WASHINGTON, D.C. -- U.S. Transportation Sec. Ray LaHood announced federal guidance to prohibit texting by drivers of commercial vehicles such as large trucks and buses.
The prohibition, effective immediately, is the latest in a series of actions taken by the DOT to combat distracted driving since LaHood convened a national summit on the issue last September.
"We want the drivers of big rigs and buses and those who share the roads with them to be safe," said LaHood. "This is an important safety step and we will be taking more to eliminate the threat of distracted driving."
The action is the result of the department's interpretation of standing rules. Truck and bus drivers who text while driving commercial vehicles may be subject to civil or criminal penalties of up to $2,750, the DOT said.
"Our regulations will help prevent unsafe activity within the cab," said Anne Ferro, administrator for the Federal Motor Carrier Safety Administration (FMCSA). "We want to make it crystal clear to operators and their employers that texting while driving is the type of unsafe activity that these regulations are intended to prohibit."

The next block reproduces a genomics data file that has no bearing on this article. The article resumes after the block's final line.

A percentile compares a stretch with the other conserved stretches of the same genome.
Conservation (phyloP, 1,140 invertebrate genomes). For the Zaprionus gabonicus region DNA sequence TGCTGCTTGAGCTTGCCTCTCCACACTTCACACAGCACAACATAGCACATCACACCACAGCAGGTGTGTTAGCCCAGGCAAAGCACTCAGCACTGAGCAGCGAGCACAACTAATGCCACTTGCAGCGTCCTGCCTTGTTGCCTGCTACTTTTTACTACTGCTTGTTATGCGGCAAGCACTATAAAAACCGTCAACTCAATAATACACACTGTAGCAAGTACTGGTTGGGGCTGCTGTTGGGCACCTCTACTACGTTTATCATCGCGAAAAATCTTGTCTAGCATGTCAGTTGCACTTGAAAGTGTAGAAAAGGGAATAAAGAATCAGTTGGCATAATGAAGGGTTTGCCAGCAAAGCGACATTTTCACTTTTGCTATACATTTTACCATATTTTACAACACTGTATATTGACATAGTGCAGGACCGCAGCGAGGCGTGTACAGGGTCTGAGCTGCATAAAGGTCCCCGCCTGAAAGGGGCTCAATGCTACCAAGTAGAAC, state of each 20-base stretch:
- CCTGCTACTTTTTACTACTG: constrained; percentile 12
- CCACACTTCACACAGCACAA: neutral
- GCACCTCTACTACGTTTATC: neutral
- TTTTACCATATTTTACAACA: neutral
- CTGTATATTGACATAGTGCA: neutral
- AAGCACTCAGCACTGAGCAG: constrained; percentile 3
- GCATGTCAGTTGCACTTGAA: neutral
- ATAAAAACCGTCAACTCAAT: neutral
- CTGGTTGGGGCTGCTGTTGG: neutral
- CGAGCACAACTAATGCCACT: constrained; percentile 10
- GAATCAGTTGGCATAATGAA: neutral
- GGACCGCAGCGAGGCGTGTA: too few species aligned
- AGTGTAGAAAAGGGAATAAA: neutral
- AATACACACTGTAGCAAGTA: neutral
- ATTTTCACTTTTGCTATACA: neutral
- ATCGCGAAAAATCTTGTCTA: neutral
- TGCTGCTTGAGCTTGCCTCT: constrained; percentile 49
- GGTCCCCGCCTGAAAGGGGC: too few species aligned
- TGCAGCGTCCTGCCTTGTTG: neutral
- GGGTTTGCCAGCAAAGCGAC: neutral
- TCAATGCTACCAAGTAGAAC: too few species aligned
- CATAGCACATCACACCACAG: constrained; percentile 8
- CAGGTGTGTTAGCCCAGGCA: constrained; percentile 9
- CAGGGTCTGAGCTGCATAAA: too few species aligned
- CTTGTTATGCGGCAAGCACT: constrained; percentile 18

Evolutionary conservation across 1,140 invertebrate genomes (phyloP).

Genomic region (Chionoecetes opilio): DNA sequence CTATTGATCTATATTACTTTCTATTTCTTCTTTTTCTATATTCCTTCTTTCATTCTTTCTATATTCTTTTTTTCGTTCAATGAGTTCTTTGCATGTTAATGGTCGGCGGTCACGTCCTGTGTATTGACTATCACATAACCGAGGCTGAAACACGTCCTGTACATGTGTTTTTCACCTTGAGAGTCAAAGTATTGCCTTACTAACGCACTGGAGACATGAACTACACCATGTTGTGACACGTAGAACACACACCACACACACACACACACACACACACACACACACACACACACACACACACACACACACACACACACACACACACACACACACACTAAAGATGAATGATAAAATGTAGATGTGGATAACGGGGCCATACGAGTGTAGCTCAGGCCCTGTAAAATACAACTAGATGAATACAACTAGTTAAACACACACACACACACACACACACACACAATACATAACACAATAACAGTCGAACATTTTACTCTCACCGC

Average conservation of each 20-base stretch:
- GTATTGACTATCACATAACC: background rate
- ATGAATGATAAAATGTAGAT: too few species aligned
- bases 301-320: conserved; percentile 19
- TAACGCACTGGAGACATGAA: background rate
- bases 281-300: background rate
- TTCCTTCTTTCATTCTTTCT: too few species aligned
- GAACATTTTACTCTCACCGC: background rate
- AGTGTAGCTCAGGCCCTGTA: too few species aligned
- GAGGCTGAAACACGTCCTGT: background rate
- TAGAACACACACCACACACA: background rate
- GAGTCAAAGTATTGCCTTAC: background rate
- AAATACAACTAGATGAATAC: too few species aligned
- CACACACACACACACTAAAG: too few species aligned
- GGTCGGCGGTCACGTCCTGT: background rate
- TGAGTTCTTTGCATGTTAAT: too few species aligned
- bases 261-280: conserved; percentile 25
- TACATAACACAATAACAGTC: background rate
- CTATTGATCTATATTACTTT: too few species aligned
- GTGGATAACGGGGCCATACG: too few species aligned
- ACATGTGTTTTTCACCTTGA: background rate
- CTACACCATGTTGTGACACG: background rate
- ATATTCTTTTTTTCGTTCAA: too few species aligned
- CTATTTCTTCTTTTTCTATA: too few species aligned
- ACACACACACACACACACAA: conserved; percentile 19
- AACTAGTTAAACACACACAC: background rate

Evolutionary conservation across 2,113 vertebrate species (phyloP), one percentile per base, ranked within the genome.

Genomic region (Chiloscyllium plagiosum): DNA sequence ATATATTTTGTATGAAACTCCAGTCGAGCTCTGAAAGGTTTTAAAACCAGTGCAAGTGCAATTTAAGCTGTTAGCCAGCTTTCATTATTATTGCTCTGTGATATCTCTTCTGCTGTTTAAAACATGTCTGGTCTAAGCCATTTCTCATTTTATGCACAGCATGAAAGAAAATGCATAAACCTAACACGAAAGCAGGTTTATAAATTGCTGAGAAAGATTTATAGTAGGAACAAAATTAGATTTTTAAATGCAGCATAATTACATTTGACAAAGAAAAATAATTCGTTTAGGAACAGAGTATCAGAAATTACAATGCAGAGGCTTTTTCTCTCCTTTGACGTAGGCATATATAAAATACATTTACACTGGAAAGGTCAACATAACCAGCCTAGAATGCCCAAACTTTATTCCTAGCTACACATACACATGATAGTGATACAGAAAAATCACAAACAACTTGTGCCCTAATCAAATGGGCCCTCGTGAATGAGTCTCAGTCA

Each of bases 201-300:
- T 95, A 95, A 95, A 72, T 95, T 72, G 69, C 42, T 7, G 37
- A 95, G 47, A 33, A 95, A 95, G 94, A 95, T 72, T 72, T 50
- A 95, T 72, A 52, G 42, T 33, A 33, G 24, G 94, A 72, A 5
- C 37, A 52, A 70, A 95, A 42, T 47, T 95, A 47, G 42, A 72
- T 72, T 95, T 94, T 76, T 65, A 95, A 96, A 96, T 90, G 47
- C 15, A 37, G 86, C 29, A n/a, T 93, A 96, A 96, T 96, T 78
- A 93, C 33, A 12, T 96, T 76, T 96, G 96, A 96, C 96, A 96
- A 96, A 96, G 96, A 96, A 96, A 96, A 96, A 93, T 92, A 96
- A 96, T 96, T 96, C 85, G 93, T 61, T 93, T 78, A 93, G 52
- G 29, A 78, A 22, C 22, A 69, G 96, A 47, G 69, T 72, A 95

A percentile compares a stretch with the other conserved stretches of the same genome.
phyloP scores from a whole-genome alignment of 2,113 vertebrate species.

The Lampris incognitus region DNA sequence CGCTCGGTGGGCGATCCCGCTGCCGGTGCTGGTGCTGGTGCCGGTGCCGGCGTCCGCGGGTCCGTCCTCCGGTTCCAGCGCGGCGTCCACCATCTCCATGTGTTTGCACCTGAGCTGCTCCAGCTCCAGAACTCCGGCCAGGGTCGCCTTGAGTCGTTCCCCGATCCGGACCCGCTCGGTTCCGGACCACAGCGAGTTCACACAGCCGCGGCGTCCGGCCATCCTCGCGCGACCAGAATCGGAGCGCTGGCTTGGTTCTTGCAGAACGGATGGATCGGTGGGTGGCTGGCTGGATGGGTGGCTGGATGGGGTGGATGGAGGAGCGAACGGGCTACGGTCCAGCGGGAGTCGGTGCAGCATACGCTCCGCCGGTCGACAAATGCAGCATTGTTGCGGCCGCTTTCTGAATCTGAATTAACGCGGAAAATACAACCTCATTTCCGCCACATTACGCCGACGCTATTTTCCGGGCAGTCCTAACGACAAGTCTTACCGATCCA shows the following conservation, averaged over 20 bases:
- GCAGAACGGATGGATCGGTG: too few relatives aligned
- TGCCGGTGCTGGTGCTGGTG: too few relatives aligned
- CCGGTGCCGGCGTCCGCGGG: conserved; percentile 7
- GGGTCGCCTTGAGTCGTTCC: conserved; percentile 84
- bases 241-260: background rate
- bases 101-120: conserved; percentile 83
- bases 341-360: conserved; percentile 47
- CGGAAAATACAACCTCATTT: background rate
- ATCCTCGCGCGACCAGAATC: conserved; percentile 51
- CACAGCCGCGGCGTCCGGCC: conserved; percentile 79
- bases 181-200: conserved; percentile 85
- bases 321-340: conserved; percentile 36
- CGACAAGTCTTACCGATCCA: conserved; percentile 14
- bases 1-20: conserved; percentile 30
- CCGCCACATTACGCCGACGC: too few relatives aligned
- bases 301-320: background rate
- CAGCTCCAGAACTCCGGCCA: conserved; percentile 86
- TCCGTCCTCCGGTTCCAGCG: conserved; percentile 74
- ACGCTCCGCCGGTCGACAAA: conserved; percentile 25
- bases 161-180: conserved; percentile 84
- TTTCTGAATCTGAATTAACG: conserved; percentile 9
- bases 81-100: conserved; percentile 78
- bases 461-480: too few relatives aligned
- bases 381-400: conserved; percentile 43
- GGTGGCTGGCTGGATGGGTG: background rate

FMCSA research shows that drivers who send and receive text messages take their eyes off the road for an average of 4.6 seconds out of every six seconds while texting. At 55 miles per hour, this means that the driver is traveling the length of a football field, including the end zones, without looking at the road. Drivers who text while driving are more than 20 times more likely to get in an accident than non-distracted drivers.
Because of the safety risks associated with the use of electronic devices while driving, FMCSA said it is also working on additional regulatory measures that will be announced in the coming months.
During the September 2009 Distracted Driving Summit, LaHood announced the department's plan to pursue this regulatory action, as well as rulemakings to reduce the risks posed by distracted driving. President Obama also signed an executive order directing federal employees not to engage in text messaging while driving government-owned vehicles or with government-owned equipment. Federal employees were required to comply with the ban starting on Dec. 30, 2009.